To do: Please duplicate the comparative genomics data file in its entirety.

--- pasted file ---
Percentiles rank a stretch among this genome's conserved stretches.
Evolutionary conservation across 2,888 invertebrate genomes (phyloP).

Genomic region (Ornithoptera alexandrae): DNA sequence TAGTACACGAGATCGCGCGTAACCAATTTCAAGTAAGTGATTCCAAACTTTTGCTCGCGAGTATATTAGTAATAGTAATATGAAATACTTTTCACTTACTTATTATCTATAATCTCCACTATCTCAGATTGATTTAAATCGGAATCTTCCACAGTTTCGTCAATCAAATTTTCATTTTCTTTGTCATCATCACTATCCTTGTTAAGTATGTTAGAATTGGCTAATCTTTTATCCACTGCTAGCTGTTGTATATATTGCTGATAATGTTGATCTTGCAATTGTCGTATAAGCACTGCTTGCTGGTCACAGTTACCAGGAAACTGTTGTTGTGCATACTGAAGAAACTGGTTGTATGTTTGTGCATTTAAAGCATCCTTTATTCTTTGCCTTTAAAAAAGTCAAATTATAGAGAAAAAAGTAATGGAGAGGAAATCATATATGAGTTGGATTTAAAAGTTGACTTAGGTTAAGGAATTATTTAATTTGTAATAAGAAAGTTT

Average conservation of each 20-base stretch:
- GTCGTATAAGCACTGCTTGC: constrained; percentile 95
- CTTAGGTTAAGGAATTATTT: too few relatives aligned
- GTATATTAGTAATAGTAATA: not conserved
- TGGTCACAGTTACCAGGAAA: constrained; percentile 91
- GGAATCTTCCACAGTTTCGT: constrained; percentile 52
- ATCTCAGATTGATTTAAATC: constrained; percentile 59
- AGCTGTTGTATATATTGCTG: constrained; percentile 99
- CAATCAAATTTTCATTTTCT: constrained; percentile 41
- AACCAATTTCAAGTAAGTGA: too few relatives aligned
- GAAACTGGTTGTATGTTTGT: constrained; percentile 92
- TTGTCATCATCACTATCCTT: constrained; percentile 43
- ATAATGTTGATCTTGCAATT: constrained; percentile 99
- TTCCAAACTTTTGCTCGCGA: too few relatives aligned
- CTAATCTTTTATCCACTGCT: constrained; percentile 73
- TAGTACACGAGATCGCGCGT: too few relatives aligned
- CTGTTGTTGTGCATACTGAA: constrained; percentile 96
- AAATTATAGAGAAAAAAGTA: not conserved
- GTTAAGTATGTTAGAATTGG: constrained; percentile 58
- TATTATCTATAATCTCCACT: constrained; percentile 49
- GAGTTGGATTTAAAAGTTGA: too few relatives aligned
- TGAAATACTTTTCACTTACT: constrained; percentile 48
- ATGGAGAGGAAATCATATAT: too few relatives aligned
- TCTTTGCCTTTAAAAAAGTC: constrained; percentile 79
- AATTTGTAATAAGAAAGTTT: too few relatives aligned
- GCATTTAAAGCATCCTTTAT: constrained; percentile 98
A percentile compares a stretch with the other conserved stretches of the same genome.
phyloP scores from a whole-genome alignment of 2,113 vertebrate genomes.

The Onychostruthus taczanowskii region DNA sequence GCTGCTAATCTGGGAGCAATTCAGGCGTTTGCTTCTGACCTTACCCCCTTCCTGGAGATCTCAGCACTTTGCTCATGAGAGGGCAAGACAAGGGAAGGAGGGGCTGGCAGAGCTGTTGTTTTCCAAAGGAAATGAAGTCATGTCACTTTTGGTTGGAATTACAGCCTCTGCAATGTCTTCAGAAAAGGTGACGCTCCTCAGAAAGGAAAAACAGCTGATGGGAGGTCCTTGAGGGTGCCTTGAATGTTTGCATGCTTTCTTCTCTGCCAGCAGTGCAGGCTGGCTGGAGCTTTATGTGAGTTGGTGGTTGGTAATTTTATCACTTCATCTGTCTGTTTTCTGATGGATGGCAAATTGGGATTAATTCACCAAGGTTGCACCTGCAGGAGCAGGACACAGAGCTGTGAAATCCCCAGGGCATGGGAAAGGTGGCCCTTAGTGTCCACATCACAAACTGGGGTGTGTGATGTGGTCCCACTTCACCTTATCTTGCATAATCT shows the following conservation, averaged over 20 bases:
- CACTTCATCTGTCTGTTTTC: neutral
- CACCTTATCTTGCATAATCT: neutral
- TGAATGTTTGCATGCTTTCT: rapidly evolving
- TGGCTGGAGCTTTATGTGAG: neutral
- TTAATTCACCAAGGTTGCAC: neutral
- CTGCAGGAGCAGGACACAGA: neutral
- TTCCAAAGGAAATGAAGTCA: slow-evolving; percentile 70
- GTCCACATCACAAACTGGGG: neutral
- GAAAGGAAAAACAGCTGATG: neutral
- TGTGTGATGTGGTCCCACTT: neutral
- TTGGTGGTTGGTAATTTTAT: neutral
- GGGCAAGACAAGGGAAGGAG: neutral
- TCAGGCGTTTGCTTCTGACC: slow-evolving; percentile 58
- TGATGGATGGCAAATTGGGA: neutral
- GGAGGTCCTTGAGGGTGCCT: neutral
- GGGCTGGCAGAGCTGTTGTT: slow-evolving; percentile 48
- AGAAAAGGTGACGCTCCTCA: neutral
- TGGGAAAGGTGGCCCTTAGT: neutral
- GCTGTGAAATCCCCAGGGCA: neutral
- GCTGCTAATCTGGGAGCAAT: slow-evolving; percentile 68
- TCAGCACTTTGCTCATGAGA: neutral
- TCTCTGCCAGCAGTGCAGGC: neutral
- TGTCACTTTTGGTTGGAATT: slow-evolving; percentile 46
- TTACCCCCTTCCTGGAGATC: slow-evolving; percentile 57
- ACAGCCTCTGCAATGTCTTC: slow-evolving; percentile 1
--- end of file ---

Percentiles rank a stretch among this genome's conserved stretches.
Evolutionary conservation across 2,888 invertebrate genomes (phyloP).

Genomic region (Ornithoptera alexandrae): DNA sequence TAGTACACGAGATCGCGCGTAACCAATTTCAAGTAAGTGATTCCAAACTTTTGCTCGCGAGTATATTAGTAATAGTAATATGAAATACTTTTCACTTACTTATTATCTATAATCTCCACTATCTCAGATTGATTTAAATCGGAATCTTCCACAGTTTCGTCAATCAAATTTTCATTTTCTTTGTCATCATCACTATCCTTGTTAAGTATGTTAGAATTGGCTAATCTTTTATCCACTGCTAGCTGTTGTATATATTGCTGATAATGTTGATCTTGCAATTGTCGTATAAGCACTGCTTGCTGGTCACAGTTACCAGGAAACTGTTGTTGTGCATACTGAAGAAACTGGTTGTATGTTTGTGCATTTAAAGCATCCTTTATTCTTTGCCTTTAAAAAAGTCAAATTATAGAGAAAAAAGTAATGGAGAGGAAATCATATATGAGTTGGATTTAAAAGTTGACTTAGGTTAAGGAATTATTTAATTTGTAATAAGAAAGTTT

Average conservation of each 20-base stretch:
- GTCGTATAAGCACTGCTTGC: constrained; percentile 95
- CTTAGGTTAAGGAATTATTT: too few relatives aligned
- GTATATTAGTAATAGTAATA: not conserved
- TGGTCACAGTTACCAGGAAA: constrained; percentile 91
- GGAATCTTCCACAGTTTCGT: constrained; percentile 52
- ATCTCAGATTGATTTAAATC: constrained; percentile 59
- AGCTGTTGTATATATTGCTG: constrained; percentile 99
- CAATCAAATTTTCATTTTCT: constrained; percentile 41
- AACCAATTTCAAGTAAGTGA: too few relatives aligned
- GAAACTGGTTGTATGTTTGT: constrained; percentile 92
- TTGTCATCATCACTATCCTT: constrained; percentile 43
- ATAATGTTGATCTTGCAATT: constrained; percentile 99
- TTCCAAACTTTTGCTCGCGA: too few relatives aligned
- CTAATCTTTTATCCACTGCT: constrained; percentile 73
- TAGTACACGAGATCGCGCGT: too few relatives aligned
- CTGTTGTTGTGCATACTGAA: constrained; percentile 96
- AAATTATAGAGAAAAAAGTA: not conserved
- GTTAAGTATGTTAGAATTGG: constrained; percentile 58
- TATTATCTATAATCTCCACT: constrained; percentile 49
- GAGTTGGATTTAAAAGTTGA: too few relatives aligned
- TGAAATACTTTTCACTTACT: constrained; percentile 48
- ATGGAGAGGAAATCATATAT: too few relatives aligned
- TCTTTGCCTTTAAAAAAGTC: constrained; percentile 79
- AATTTGTAATAAGAAAGTTT: too few relatives aligned
- GCATTTAAAGCATCCTTTAT: constrained; percentile 98
A percentile compares a stretch with the other conserved stretches of the same genome.
phyloP scores from a whole-genome alignment of 2,113 vertebrate genomes.

The Onychostruthus taczanowskii region DNA sequence GCTGCTAATCTGGGAGCAATTCAGGCGTTTGCTTCTGACCTTACCCCCTTCCTGGAGATCTCAGCACTTTGCTCATGAGAGGGCAAGACAAGGGAAGGAGGGGCTGGCAGAGCTGTTGTTTTCCAAAGGAAATGAAGTCATGTCACTTTTGGTTGGAATTACAGCCTCTGCAATGTCTTCAGAAAAGGTGACGCTCCTCAGAAAGGAAAAACAGCTGATGGGAGGTCCTTGAGGGTGCCTTGAATGTTTGCATGCTTTCTTCTCTGCCAGCAGTGCAGGCTGGCTGGAGCTTTATGTGAGTTGGTGGTTGGTAATTTTATCACTTCATCTGTCTGTTTTCTGATGGATGGCAAATTGGGATTAATTCACCAAGGTTGCACCTGCAGGAGCAGGACACAGAGCTGTGAAATCCCCAGGGCATGGGAAAGGTGGCCCTTAGTGTCCACATCACAAACTGGGGTGTGTGATGTGGTCCCACTTCACCTTATCTTGCATAATCT shows the following conservation, averaged over 20 bases:
- CACTTCATCTGTCTGTTTTC: neutral
- CACCTTATCTTGCATAATCT: neutral
- TGAATGTTTGCATGCTTTCT: rapidly evolving
- TGGCTGGAGCTTTATGTGAG: neutral
- TTAATTCACCAAGGTTGCAC: neutral
- CTGCAGGAGCAGGACACAGA: neutral
- TTCCAAAGGAAATGAAGTCA: slow-evolving; percentile 70
- GTCCACATCACAAACTGGGG: neutral
- GAAAGGAAAAACAGCTGATG: neutral
- TGTGTGATGTGGTCCCACTT: neutral
- TTGGTGGTTGGTAATTTTAT: neutral
- GGGCAAGACAAGGGAAGGAG: neutral
- TCAGGCGTTTGCTTCTGACC: slow-evolving; percentile 58
- TGATGGATGGCAAATTGGGA: neutral
- GGAGGTCCTTGAGGGTGCCT: neutral
- GGGCTGGCAGAGCTGTTGTT: slow-evolving; percentile 48
- AGAAAAGGTGACGCTCCTCA: neutral
- TGGGAAAGGTGGCCCTTAGT: neutral
- GCTGTGAAATCCCCAGGGCA: neutral
- GCTGCTAATCTGGGAGCAAT: slow-evolving; percentile 68
- TCAGCACTTTGCTCATGAGA: neutral
- TCTCTGCCAGCAGTGCAGGC: neutral
- TGTCACTTTTGGTTGGAATT: slow-evolving; percentile 46
- TTACCCCCTTCCTGGAGATC: slow-evolving; percentile 57
- ACAGCCTCTGCAATGTCTTC: slow-evolving; percentile 1